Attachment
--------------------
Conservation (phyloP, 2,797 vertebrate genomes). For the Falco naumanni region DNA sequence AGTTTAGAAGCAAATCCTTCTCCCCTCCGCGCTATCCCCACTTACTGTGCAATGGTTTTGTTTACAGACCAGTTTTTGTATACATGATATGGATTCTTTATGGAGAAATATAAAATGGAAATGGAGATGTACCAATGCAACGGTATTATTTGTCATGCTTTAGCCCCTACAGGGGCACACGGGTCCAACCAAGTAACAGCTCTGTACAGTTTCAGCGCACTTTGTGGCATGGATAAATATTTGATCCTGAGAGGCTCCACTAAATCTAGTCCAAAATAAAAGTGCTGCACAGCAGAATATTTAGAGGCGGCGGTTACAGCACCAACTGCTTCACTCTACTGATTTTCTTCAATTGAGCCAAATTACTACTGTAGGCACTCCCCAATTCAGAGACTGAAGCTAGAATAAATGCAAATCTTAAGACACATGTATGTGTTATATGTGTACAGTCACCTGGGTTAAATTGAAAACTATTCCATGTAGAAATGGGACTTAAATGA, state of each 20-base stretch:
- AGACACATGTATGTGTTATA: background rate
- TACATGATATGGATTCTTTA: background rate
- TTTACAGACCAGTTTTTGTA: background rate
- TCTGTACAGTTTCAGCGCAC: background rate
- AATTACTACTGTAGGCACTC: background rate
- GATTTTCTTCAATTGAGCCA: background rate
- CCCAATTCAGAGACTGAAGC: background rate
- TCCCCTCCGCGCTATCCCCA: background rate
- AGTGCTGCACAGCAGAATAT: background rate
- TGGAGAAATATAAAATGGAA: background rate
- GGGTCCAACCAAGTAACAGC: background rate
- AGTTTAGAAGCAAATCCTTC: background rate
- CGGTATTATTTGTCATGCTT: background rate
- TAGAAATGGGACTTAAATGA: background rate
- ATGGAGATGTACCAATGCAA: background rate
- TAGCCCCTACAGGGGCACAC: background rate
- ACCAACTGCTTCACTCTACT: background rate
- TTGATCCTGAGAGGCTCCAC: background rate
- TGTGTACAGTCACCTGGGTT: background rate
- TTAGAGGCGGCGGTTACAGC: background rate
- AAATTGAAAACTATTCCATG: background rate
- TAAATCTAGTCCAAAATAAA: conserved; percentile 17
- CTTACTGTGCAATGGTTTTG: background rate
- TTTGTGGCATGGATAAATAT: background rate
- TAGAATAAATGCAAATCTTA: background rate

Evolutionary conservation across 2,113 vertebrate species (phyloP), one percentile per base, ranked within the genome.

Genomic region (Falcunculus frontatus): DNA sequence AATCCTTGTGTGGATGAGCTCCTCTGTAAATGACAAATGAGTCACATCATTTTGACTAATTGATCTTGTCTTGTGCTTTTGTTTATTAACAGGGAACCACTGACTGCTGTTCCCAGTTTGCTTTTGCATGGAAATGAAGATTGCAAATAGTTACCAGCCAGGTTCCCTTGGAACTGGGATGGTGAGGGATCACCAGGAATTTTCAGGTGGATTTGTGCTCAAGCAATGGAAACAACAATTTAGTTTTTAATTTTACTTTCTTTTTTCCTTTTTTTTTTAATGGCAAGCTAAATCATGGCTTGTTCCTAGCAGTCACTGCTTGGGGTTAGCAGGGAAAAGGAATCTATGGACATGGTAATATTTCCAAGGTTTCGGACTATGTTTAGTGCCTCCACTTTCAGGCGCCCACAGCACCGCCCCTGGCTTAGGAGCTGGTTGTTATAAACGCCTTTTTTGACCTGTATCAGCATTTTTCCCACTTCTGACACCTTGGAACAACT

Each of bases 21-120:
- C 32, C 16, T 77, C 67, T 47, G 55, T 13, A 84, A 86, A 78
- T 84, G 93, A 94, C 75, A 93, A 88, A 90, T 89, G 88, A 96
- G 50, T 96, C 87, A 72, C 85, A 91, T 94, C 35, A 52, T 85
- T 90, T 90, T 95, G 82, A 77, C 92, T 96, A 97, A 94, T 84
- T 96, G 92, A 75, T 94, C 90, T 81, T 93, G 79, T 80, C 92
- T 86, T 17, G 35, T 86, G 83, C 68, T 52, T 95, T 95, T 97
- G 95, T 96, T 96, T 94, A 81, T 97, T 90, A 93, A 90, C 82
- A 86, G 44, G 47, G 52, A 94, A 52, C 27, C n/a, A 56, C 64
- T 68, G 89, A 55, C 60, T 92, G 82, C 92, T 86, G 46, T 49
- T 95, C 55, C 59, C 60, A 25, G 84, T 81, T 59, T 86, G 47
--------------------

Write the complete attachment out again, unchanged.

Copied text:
Conservation (phyloP, 2,797 vertebrate genomes). For the Falco naumanni region DNA sequence AGTTTAGAAGCAAATCCTTCTCCCCTCCGCGCTATCCCCACTTACTGTGCAATGGTTTTGTTTACAGACCAGTTTTTGTATACATGATATGGATTCTTTATGGAGAAATATAAAATGGAAATGGAGATGTACCAATGCAACGGTATTATTTGTCATGCTTTAGCCCCTACAGGGGCACACGGGTCCAACCAAGTAACAGCTCTGTACAGTTTCAGCGCACTTTGTGGCATGGATAAATATTTGATCCTGAGAGGCTCCACTAAATCTAGTCCAAAATAAAAGTGCTGCACAGCAGAATATTTAGAGGCGGCGGTTACAGCACCAACTGCTTCACTCTACTGATTTTCTTCAATTGAGCCAAATTACTACTGTAGGCACTCCCCAATTCAGAGACTGAAGCTAGAATAAATGCAAATCTTAAGACACATGTATGTGTTATATGTGTACAGTCACCTGGGTTAAATTGAAAACTATTCCATGTAGAAATGGGACTTAAATGA, state of each 20-base stretch:
- AGACACATGTATGTGTTATA: background rate
- TACATGATATGGATTCTTTA: background rate
- TTTACAGACCAGTTTTTGTA: background rate
- TCTGTACAGTTTCAGCGCAC: background rate
- AATTACTACTGTAGGCACTC: background rate
- GATTTTCTTCAATTGAGCCA: background rate
- CCCAATTCAGAGACTGAAGC: background rate
- TCCCCTCCGCGCTATCCCCA: background rate
- AGTGCTGCACAGCAGAATAT: background rate
- TGGAGAAATATAAAATGGAA: background rate
- GGGTCCAACCAAGTAACAGC: background rate
- AGTTTAGAAGCAAATCCTTC: background rate
- CGGTATTATTTGTCATGCTT: background rate
- TAGAAATGGGACTTAAATGA: background rate
- ATGGAGATGTACCAATGCAA: background rate
- TAGCCCCTACAGGGGCACAC: background rate
- ACCAACTGCTTCACTCTACT: background rate
- TTGATCCTGAGAGGCTCCAC: background rate
- TGTGTACAGTCACCTGGGTT: background rate
- TTAGAGGCGGCGGTTACAGC: background rate
- AAATTGAAAACTATTCCATG: background rate
- TAAATCTAGTCCAAAATAAA: conserved; percentile 17
- CTTACTGTGCAATGGTTTTG: background rate
- TTTGTGGCATGGATAAATAT: background rate
- TAGAATAAATGCAAATCTTA: background rate

Evolutionary conservation across 2,113 vertebrate species (phyloP), one percentile per base, ranked within the genome.

Genomic region (Falcunculus frontatus): DNA sequence AATCCTTGTGTGGATGAGCTCCTCTGTAAATGACAAATGAGTCACATCATTTTGACTAATTGATCTTGTCTTGTGCTTTTGTTTATTAACAGGGAACCACTGACTGCTGTTCCCAGTTTGCTTTTGCATGGAAATGAAGATTGCAAATAGTTACCAGCCAGGTTCCCTTGGAACTGGGATGGTGAGGGATCACCAGGAATTTTCAGGTGGATTTGTGCTCAAGCAATGGAAACAACAATTTAGTTTTTAATTTTACTTTCTTTTTTCCTTTTTTTTTTAATGGCAAGCTAAATCATGGCTTGTTCCTAGCAGTCACTGCTTGGGGTTAGCAGGGAAAAGGAATCTATGGACATGGTAATATTTCCAAGGTTTCGGACTATGTTTAGTGCCTCCACTTTCAGGCGCCCACAGCACCGCCCCTGGCTTAGGAGCTGGTTGTTATAAACGCCTTTTTTGACCTGTATCAGCATTTTTCCCACTTCTGACACCTTGGAACAACT

Each of bases 21-120:
- C 32, C 16, T 77, C 67, T 47, G 55, T 13, A 84, A 86, A 78
- T 84, G 93, A 94, C 75, A 93, A 88, A 90, T 89, G 88, A 96
- G 50, T 96, C 87, A 72, C 85, A 91, T 94, C 35, A 52, T 85
- T 90, T 90, T 95, G 82, A 77, C 92, T 96, A 97, A 94, T 84
- T 96, G 92, A 75, T 94, C 90, T 81, T 93, G 79, T 80, C 92
- T 86, T 17, G 35, T 86, G 83, C 68, T 52, T 95, T 95, T 97
- G 95, T 96, T 96, T 94, A 81, T 97, T 90, A 93, A 90, C 82
- A 86, G 44, G 47, G 52, A 94, A 52, C 27, C n/a, A 56, C 64
- T 68, G 89, A 55, C 60, T 92, G 82, C 92, T 86, G 46, T 49
- T 95, C 55, C 59, C 60, A 25, G 84, T 81, T 59, T 86, G 47